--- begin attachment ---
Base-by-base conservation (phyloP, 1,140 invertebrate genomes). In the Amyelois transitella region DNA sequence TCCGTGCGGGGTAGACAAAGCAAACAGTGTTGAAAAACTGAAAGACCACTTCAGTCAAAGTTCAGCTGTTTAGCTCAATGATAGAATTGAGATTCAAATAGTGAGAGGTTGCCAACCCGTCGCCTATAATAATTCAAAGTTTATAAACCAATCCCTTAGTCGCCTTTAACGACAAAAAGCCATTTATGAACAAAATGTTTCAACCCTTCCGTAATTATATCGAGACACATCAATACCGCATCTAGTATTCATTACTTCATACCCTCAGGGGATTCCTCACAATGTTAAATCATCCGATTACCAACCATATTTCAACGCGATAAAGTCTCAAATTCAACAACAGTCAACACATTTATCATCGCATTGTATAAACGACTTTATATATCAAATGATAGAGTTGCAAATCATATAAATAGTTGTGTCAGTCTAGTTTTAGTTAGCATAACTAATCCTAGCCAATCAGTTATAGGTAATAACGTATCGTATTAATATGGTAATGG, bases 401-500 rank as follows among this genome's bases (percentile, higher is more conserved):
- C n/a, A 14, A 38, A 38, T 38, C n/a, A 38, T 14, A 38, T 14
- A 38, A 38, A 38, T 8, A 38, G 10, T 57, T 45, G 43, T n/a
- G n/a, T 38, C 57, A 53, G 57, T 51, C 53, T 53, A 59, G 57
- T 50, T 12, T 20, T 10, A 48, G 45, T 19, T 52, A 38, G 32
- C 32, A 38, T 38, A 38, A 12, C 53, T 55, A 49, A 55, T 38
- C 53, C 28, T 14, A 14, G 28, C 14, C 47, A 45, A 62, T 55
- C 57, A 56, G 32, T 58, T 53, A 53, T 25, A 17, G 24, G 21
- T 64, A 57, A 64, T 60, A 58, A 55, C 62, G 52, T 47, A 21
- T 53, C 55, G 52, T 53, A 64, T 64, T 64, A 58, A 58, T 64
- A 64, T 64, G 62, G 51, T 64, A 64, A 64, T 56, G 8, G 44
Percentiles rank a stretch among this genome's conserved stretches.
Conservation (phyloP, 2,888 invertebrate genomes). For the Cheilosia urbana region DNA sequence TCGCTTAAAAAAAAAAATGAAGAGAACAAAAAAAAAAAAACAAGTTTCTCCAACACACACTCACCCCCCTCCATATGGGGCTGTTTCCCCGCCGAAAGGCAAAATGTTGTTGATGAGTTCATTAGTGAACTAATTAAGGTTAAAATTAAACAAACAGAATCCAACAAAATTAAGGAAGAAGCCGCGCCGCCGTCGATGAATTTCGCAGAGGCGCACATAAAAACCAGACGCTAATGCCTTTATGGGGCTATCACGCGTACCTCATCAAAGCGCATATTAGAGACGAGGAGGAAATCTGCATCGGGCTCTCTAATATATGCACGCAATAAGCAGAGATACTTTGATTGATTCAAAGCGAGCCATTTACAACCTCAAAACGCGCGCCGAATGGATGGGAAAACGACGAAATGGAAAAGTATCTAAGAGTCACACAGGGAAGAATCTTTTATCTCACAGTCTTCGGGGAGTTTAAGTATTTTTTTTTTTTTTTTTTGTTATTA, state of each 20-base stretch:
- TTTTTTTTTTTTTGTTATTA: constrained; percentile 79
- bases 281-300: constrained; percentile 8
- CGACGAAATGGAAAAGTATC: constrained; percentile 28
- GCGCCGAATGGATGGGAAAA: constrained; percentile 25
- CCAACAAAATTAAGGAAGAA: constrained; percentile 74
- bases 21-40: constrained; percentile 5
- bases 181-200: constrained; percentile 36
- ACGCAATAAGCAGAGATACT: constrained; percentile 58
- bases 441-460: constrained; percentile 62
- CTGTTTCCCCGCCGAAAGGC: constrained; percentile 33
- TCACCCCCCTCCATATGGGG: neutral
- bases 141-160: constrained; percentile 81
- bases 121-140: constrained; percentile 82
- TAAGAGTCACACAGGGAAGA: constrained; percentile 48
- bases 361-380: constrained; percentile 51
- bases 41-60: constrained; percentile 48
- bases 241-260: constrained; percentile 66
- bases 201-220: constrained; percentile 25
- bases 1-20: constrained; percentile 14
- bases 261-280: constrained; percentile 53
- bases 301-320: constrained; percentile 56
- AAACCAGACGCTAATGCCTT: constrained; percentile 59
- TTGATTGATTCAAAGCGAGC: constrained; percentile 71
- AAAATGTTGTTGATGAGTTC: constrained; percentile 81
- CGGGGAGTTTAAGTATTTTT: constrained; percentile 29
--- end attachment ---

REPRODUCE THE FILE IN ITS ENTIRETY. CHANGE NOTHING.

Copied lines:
Base-by-base conservation (phyloP, 1,140 invertebrate genomes). In the Amyelois transitella region DNA sequence TCCGTGCGGGGTAGACAAAGCAAACAGTGTTGAAAAACTGAAAGACCACTTCAGTCAAAGTTCAGCTGTTTAGCTCAATGATAGAATTGAGATTCAAATAGTGAGAGGTTGCCAACCCGTCGCCTATAATAATTCAAAGTTTATAAACCAATCCCTTAGTCGCCTTTAACGACAAAAAGCCATTTATGAACAAAATGTTTCAACCCTTCCGTAATTATATCGAGACACATCAATACCGCATCTAGTATTCATTACTTCATACCCTCAGGGGATTCCTCACAATGTTAAATCATCCGATTACCAACCATATTTCAACGCGATAAAGTCTCAAATTCAACAACAGTCAACACATTTATCATCGCATTGTATAAACGACTTTATATATCAAATGATAGAGTTGCAAATCATATAAATAGTTGTGTCAGTCTAGTTTTAGTTAGCATAACTAATCCTAGCCAATCAGTTATAGGTAATAACGTATCGTATTAATATGGTAATGG, bases 401-500 rank as follows among this genome's bases (percentile, higher is more conserved):
- C n/a, A 14, A 38, A 38, T 38, C n/a, A 38, T 14, A 38, T 14
- A 38, A 38, A 38, T 8, A 38, G 10, T 57, T 45, G 43, T n/a
- G n/a, T 38, C 57, A 53, G 57, T 51, C 53, T 53, A 59, G 57
- T 50, T 12, T 20, T 10, A 48, G 45, T 19, T 52, A 38, G 32
- C 32, A 38, T 38, A 38, A 12, C 53, T 55, A 49, A 55, T 38
- C 53, C 28, T 14, A 14, G 28, C 14, C 47, A 45, A 62, T 55
- C 57, A 56, G 32, T 58, T 53, A 53, T 25, A 17, G 24, G 21
- T 64, A 57, A 64, T 60, A 58, A 55, C 62, G 52, T 47, A 21
- T 53, C 55, G 52, T 53, A 64, T 64, T 64, A 58, A 58, T 64
- A 64, T 64, G 62, G 51, T 64, A 64, A 64, T 56, G 8, G 44
Percentiles rank a stretch among this genome's conserved stretches.
Conservation (phyloP, 2,888 invertebrate genomes). For the Cheilosia urbana region DNA sequence TCGCTTAAAAAAAAAAATGAAGAGAACAAAAAAAAAAAAACAAGTTTCTCCAACACACACTCACCCCCCTCCATATGGGGCTGTTTCCCCGCCGAAAGGCAAAATGTTGTTGATGAGTTCATTAGTGAACTAATTAAGGTTAAAATTAAACAAACAGAATCCAACAAAATTAAGGAAGAAGCCGCGCCGCCGTCGATGAATTTCGCAGAGGCGCACATAAAAACCAGACGCTAATGCCTTTATGGGGCTATCACGCGTACCTCATCAAAGCGCATATTAGAGACGAGGAGGAAATCTGCATCGGGCTCTCTAATATATGCACGCAATAAGCAGAGATACTTTGATTGATTCAAAGCGAGCCATTTACAACCTCAAAACGCGCGCCGAATGGATGGGAAAACGACGAAATGGAAAAGTATCTAAGAGTCACACAGGGAAGAATCTTTTATCTCACAGTCTTCGGGGAGTTTAAGTATTTTTTTTTTTTTTTTTTGTTATTA, state of each 20-base stretch:
- TTTTTTTTTTTTTGTTATTA: constrained; percentile 79
- bases 281-300: constrained; percentile 8
- CGACGAAATGGAAAAGTATC: constrained; percentile 28
- GCGCCGAATGGATGGGAAAA: constrained; percentile 25
- CCAACAAAATTAAGGAAGAA: constrained; percentile 74
- bases 21-40: constrained; percentile 5
- bases 181-200: constrained; percentile 36
- ACGCAATAAGCAGAGATACT: constrained; percentile 58
- bases 441-460: constrained; percentile 62
- CTGTTTCCCCGCCGAAAGGC: constrained; percentile 33
- TCACCCCCCTCCATATGGGG: neutral
- bases 141-160: constrained; percentile 81
- bases 121-140: constrained; percentile 82
- TAAGAGTCACACAGGGAAGA: constrained; percentile 48
- bases 361-380: constrained; percentile 51
- bases 41-60: constrained; percentile 48
- bases 241-260: constrained; percentile 66
- bases 201-220: constrained; percentile 25
- bases 1-20: constrained; percentile 14
- bases 261-280: constrained; percentile 53
- bases 301-320: constrained; percentile 56
- AAACCAGACGCTAATGCCTT: constrained; percentile 59
- TTGATTGATTCAAAGCGAGC: constrained; percentile 71
- AAAATGTTGTTGATGAGTTC: constrained; percentile 81
- CGGGGAGTTTAAGTATTTTT: constrained; percentile 29